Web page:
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i was really excited to read tom friedman’s editorial calling for a change in american energy policies the other day in the nytimes. [for those of you who haven't figured out a way yet to sneak onto times select, i've put a transcript of the article at stinkpot.afraid.org_colon_8080_slash_friedman_dot_html, at least until i get an angry letter from the nytimes.]

although the article is a bit all over the place, i’m still relieved that prominent thinkers like friedman are starting to recognize that america needs to rethink its fossil-fuel-based energy economy. oil is growing scarcer as china and india continue to strengthen, meaning we’ll increasingly have to stuff even more money into the pockets often hostile petrol-regimes. coal is the dirtiest fossil fuel – fumes from burning it cause acid rain and a disproportionate percentage of greenhouse gases.

nonetheless, we’re just so dependent on these fuels. oil for instance, puts gas in our cars, provides reagents for making plastics, and serves as a building block for commercial fertilizers. coal is used to generate electricity in over half this country’s power plants. without these things, the american economy would grind to a halt. which is why, as friedman points out, the daunting process of breaking free from fossil-fuel energy sources should be seen not as a potential burden, but as a national opportunity – a chance for our nation to reassert its greatness in science and engineering [cue national anthem].

still, i don’t think it’s unduly cynical of me not to expect any real energy policy changes in the near future, for several reasons:

1) lobbying power. oil companies are rich and as the abramoff case so well illustrates, money buys influence. renewable energy companies (which are still in their infancy) aren’t nearly as well off. and since it’s tricky to turn a profit selling nothing, you can imagine that the conservationists are having an even harder time getting heard.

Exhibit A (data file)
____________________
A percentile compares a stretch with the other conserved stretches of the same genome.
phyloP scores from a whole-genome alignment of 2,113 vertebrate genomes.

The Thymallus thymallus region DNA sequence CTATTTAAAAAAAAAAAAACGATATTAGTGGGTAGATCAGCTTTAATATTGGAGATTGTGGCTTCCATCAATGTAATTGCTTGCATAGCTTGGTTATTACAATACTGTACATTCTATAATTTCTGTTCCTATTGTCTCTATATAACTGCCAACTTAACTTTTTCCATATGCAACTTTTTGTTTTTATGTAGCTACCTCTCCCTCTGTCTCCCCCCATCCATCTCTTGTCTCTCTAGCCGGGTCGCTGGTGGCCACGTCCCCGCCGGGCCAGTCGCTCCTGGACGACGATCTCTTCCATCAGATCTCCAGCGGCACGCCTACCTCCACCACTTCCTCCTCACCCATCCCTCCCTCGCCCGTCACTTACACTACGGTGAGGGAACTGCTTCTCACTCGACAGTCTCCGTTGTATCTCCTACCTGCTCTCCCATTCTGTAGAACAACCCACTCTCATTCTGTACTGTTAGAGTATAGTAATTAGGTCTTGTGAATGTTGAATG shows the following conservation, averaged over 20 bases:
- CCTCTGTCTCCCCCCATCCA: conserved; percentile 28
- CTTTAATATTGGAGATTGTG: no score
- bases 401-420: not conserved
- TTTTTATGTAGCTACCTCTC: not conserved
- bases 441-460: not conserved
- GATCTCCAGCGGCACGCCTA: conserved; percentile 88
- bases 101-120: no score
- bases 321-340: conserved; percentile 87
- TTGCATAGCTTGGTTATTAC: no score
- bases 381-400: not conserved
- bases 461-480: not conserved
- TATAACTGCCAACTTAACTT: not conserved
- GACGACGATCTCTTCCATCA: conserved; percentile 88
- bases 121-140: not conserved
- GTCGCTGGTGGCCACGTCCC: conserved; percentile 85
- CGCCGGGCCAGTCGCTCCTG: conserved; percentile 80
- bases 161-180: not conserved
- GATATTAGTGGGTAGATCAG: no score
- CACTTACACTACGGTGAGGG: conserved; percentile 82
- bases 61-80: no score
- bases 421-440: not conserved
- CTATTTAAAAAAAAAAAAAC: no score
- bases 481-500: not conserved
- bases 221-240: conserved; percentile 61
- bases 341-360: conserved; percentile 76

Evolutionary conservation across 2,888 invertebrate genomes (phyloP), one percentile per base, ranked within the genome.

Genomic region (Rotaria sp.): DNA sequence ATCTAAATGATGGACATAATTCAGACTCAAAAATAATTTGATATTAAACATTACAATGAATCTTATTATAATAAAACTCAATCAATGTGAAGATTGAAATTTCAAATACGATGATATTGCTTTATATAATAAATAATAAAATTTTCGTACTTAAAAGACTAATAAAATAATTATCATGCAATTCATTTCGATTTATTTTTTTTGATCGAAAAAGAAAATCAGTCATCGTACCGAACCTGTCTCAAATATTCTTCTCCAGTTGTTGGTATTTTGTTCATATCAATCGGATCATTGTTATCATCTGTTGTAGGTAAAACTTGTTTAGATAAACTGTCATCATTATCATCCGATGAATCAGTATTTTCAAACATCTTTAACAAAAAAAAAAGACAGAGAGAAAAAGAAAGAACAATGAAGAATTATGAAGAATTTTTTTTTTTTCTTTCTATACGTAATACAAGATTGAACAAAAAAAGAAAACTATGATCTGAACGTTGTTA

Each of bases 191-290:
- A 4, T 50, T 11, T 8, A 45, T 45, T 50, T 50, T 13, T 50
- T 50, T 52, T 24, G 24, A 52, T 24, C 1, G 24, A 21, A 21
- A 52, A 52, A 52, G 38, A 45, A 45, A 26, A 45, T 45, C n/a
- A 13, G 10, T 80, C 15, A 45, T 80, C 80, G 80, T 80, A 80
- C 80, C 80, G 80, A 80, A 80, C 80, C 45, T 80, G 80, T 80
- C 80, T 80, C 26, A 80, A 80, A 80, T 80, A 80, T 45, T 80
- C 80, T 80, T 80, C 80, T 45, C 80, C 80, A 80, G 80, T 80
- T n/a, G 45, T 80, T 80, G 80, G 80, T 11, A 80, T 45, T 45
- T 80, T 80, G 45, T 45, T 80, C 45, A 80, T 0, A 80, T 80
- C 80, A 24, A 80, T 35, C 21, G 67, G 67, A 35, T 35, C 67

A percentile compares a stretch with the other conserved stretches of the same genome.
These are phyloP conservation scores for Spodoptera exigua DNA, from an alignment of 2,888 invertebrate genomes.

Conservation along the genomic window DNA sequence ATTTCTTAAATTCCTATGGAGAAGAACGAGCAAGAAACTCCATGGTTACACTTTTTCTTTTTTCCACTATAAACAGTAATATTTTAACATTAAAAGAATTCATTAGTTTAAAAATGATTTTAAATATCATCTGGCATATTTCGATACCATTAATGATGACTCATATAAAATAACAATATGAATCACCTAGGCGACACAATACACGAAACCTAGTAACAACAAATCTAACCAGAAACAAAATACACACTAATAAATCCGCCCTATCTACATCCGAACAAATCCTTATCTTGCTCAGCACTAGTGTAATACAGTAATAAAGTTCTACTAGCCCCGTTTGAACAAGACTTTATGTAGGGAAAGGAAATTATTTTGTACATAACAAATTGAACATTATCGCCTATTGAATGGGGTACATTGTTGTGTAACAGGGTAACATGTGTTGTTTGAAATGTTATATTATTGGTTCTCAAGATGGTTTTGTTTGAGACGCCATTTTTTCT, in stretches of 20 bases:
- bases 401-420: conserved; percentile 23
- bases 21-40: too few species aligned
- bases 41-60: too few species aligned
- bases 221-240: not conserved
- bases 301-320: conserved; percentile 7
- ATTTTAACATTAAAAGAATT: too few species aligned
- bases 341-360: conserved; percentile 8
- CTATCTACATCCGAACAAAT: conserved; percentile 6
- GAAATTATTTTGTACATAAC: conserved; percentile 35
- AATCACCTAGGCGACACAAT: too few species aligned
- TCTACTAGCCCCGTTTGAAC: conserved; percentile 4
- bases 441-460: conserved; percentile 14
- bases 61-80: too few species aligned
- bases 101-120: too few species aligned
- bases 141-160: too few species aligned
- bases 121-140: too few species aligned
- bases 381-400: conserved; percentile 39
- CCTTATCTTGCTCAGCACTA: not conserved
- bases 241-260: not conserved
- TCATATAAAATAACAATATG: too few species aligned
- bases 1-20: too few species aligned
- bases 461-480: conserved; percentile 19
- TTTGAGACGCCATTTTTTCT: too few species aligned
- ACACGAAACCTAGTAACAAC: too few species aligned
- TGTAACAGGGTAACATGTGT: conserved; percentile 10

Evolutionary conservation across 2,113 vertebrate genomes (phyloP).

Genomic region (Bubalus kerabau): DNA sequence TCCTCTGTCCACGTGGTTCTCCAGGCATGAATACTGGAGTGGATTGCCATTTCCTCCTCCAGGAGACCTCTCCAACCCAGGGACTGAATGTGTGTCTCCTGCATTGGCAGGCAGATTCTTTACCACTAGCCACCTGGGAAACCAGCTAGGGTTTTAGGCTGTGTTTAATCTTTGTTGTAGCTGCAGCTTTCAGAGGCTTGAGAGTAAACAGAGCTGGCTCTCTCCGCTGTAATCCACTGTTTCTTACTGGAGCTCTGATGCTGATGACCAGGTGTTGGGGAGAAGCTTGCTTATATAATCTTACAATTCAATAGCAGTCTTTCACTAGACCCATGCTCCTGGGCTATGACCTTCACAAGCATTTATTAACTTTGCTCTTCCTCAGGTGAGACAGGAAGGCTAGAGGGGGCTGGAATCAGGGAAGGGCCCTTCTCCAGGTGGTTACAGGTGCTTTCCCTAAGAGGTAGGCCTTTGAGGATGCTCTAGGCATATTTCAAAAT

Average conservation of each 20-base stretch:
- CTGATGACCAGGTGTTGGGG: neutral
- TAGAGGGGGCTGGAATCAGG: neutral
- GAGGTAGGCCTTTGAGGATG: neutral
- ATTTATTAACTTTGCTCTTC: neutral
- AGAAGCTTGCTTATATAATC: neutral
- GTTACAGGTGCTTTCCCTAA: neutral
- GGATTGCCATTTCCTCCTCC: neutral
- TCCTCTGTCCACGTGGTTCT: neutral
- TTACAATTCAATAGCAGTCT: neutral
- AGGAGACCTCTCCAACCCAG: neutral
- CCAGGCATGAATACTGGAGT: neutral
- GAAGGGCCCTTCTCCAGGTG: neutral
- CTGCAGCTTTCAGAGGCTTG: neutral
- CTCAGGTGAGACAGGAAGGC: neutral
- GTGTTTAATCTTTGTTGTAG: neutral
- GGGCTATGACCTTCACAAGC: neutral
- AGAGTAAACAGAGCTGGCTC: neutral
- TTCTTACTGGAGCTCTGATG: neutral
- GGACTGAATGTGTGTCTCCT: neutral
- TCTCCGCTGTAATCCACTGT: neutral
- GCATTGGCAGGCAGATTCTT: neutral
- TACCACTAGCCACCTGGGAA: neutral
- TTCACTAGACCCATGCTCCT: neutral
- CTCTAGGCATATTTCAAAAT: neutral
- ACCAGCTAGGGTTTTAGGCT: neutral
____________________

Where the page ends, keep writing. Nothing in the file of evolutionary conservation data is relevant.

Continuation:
2) infrastructure and cost. oil companies have spent billions setting up the current oil distribution networks – think of all those oil wells, oil tankers, oil refineries, gas stations, etc. it won’t be easy to convince oil companies to take an absurdly profitable industry and adopt a still unpaid for and unproven set of technologies. high costs are also the reason why natural gas, which is cleaner than coal and more abundant than oil, is having a hard time taking off – it costs a crapload of money to ship and refine natural gas. similarly, coal and the electricity it produces is very cheap, since coal is so abundant here in the US. in fact, i believe the US has the largest coal reserves in the world.

3) renewable technology is not yet cost-effective. for instance, you’d have to drive a hybrid car for quite some time (8 years) to make back the added cost of a hybrid engine. and, from what i’ve been reading here (highly recommended reading, btw), it appears that solar panels and wind turbines are usually not profitable without government subsidy.

4) the whole global warming thing. you see articles like this or that all the time nowadays and figure that global warming* must be going on. yet, after actually hearing a columbia prof. of paleoclimatology talk last year, i take these predictions with a grain of salt. the gist of his lecture was that yes, the earth is heating up. [greenpeace 1, bushies 0]. but, this kind of thing does happen fairly regularly in history – every couple tens of thousands of years or so. [greenpeace 1, bushies 1]. the latest episode of heating, however, has been the fastest measured (going off of ancient ice core readings, which date back something like 200,000 years!) he ultimately concluded that although humanity probably has contributed to recent climate events, some natural climate cycle is also likely to have played a strong role. given nature’s involvement and the extent to which the climate has already changed, he gloomily predicted that even if mankind was somehow able to immediately end greenhouse gas emissions, global warming would probably proceed anyway. and, if that wasn’t enough of a kick in the balls, he reminded anyone who drove a hybrid car that the amount of pollution they reduced annually by having a more efficient car was more than compensated for by the pollution they caused by taking just one trans-continental airline flight.

(that paleoclimatologist gave a really awesome talk. in spite of this, the first question during the Q&A came from some some halfwit asking about “the day after tomorrow.”)

* i’ve always though global warming was a terrible name for the phenomenon. they should’ve branded it “global climate instability” ‘cuz not everywhere is getting warmer – some places are predicted to get cooler!

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